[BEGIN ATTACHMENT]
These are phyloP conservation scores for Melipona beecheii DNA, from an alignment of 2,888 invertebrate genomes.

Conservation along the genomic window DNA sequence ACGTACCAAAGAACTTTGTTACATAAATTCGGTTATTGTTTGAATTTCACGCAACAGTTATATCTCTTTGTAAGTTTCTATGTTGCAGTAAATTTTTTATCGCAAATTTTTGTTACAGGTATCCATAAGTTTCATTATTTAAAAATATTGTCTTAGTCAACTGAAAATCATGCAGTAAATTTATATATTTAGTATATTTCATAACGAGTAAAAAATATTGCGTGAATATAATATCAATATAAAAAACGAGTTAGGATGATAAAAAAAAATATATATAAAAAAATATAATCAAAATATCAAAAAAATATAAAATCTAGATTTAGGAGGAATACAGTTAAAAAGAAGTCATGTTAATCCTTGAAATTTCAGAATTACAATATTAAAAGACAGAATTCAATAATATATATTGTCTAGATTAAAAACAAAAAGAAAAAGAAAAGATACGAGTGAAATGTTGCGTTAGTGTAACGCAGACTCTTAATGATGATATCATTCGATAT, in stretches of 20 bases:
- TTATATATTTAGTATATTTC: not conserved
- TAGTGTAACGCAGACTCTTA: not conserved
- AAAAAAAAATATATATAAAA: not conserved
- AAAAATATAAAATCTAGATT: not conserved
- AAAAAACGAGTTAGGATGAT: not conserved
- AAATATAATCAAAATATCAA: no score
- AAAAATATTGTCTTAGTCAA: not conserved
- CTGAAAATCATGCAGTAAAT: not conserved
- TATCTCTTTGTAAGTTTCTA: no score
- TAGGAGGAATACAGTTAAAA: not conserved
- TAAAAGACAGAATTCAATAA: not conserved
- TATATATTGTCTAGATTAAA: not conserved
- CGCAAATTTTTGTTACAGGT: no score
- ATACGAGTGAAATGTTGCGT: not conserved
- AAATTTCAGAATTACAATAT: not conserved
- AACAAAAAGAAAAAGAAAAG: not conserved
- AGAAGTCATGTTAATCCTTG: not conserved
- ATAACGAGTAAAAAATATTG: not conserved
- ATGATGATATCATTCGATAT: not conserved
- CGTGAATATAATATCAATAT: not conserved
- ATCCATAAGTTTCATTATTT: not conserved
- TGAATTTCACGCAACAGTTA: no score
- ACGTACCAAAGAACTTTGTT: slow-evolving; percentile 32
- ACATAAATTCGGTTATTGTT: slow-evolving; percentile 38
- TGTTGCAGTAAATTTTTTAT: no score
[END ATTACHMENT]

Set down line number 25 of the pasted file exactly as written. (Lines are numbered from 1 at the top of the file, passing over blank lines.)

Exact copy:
- ACGTACCAAAGAACTTTGTT: slow-evolving; percentile 32